Step 1: Determine the length of your trip.
How many days will you have? Do you have a week? Two weeks? Consider whatever length of time your spouse gives you as starting point for a negotiation. One week. Well that’s really 9 days because you can add a weekend on each end? Can you tie a two week vacation into a holiday and make it 16 or 17 days? Sure you can.*
Step 2: Determine how far away your husband is willing to travel.
This may vary based on where he most wants to go. If he wants to go to the Rocky Mountains, you can entice him with a week in their majestic splendor.* You are not likely to convince him that he wants to spend his vacation shopping for antiques at flea markets in Vermont. Start with the main prize.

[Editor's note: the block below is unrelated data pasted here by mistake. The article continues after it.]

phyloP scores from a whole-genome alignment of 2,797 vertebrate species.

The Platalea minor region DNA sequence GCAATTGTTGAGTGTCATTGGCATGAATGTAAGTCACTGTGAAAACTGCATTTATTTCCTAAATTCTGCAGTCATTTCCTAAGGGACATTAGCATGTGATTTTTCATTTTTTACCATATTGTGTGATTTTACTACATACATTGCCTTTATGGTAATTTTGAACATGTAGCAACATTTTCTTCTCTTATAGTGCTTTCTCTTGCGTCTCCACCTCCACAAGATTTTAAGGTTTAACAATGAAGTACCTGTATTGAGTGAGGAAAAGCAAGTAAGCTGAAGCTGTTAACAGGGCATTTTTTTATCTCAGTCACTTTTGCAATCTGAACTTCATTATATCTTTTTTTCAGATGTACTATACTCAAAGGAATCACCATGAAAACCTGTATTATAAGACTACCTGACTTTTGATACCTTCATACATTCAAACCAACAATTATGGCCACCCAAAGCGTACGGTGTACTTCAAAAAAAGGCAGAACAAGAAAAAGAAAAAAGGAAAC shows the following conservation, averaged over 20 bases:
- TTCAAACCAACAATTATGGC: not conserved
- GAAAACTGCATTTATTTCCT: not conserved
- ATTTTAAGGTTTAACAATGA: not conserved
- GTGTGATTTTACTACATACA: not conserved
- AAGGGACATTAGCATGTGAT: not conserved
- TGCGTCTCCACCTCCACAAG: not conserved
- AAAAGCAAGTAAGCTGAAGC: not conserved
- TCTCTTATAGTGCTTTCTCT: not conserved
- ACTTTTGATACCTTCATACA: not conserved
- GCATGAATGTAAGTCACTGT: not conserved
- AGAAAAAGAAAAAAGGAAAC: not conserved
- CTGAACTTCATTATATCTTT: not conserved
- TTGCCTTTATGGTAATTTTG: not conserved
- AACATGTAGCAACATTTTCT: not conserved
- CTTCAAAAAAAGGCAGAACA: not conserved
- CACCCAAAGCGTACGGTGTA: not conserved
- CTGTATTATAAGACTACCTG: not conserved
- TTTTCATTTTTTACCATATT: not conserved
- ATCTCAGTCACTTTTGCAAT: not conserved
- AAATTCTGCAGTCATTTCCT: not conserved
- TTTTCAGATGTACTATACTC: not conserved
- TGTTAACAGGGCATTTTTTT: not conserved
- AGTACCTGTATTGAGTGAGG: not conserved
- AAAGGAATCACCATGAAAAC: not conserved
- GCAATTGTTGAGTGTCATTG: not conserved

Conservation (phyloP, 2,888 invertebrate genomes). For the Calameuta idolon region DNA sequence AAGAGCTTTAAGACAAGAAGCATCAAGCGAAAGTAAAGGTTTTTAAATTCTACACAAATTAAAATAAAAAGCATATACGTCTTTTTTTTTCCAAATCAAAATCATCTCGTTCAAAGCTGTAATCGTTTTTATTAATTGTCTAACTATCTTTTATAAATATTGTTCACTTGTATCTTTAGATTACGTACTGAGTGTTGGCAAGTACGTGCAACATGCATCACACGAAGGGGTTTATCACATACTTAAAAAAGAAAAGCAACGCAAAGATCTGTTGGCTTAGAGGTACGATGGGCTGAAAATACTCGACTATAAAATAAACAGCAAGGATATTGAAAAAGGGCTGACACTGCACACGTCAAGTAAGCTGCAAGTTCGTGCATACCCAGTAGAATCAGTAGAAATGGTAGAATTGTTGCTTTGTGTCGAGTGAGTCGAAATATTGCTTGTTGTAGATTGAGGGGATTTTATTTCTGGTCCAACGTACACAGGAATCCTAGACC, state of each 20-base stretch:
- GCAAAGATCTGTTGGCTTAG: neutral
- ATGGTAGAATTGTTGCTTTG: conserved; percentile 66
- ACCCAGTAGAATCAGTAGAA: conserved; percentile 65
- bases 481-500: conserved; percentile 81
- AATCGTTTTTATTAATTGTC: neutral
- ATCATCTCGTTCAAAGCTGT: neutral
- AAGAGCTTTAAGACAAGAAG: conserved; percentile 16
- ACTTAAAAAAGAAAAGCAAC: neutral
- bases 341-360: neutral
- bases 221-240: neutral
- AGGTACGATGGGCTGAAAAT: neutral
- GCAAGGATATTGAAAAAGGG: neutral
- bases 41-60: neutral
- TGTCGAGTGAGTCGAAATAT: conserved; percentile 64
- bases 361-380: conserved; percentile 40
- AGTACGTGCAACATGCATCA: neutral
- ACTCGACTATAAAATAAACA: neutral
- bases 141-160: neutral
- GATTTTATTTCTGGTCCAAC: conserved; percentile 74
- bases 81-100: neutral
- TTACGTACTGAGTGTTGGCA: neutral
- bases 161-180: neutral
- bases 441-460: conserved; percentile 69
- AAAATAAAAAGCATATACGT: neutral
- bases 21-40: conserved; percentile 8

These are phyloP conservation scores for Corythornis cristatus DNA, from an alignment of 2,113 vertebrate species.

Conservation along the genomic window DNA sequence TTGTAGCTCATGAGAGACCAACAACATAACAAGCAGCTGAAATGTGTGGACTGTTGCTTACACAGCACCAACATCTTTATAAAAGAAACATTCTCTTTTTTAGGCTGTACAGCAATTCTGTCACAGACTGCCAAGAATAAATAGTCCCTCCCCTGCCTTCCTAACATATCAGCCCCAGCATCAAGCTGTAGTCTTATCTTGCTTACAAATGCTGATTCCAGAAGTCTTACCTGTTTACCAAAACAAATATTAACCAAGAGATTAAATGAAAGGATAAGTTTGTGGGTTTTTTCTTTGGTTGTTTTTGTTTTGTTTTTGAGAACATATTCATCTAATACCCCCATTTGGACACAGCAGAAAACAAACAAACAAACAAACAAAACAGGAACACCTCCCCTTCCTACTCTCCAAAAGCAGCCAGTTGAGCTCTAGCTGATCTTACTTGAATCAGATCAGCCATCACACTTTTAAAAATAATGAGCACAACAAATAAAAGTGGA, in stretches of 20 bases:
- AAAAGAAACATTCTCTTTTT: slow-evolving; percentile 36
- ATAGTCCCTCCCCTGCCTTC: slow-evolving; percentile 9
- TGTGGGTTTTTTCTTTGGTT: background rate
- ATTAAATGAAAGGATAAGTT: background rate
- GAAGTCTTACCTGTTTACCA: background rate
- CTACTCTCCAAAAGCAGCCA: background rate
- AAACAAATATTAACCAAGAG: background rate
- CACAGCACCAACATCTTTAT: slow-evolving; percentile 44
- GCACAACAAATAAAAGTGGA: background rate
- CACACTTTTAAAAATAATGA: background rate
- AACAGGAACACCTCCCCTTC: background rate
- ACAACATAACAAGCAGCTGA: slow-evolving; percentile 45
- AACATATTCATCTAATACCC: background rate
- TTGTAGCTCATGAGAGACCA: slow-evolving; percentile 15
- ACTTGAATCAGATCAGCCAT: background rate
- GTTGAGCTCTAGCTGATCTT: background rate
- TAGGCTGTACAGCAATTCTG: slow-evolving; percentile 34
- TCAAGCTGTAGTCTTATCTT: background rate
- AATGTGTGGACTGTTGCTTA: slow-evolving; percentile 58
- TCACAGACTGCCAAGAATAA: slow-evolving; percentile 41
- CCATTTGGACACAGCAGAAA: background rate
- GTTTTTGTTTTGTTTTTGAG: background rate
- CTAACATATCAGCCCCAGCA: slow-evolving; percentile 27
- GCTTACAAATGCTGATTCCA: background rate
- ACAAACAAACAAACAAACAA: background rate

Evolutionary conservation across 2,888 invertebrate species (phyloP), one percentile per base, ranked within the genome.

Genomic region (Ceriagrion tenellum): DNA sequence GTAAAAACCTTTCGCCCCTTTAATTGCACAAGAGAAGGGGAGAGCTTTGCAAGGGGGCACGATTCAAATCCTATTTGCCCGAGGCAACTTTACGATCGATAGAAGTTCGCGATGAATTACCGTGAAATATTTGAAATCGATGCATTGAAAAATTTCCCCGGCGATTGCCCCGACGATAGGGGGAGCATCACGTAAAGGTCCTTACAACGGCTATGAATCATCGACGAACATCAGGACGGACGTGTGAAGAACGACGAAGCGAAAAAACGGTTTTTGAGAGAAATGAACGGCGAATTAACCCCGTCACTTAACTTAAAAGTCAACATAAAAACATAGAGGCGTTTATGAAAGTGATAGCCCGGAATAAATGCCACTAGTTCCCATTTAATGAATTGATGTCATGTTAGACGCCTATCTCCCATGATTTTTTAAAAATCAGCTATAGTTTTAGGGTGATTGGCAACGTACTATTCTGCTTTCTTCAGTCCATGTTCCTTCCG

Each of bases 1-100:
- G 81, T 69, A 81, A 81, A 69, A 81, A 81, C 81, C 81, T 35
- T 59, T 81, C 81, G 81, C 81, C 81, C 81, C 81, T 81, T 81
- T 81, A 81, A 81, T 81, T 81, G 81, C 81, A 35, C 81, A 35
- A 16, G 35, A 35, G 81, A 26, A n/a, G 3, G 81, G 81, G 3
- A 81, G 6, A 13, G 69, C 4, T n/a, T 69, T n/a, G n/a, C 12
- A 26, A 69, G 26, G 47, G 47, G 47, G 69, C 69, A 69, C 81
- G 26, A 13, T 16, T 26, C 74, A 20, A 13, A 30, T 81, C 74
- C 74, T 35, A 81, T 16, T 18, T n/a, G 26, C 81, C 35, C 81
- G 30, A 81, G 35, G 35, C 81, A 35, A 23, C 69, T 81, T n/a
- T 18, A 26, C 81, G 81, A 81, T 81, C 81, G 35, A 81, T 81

Step 3: Book non-refundable accommodations.
These accommodations should be for the main event at the furthest location from home. Give yourself adequate travel time to and from the location based on your new expanded vacation days. You want enough time to “explore” along the journey. Once you book the main event, you have an insurance plan. You are definitely going on vacation.
Step 4: Research things that are “Close by” or “On the way.”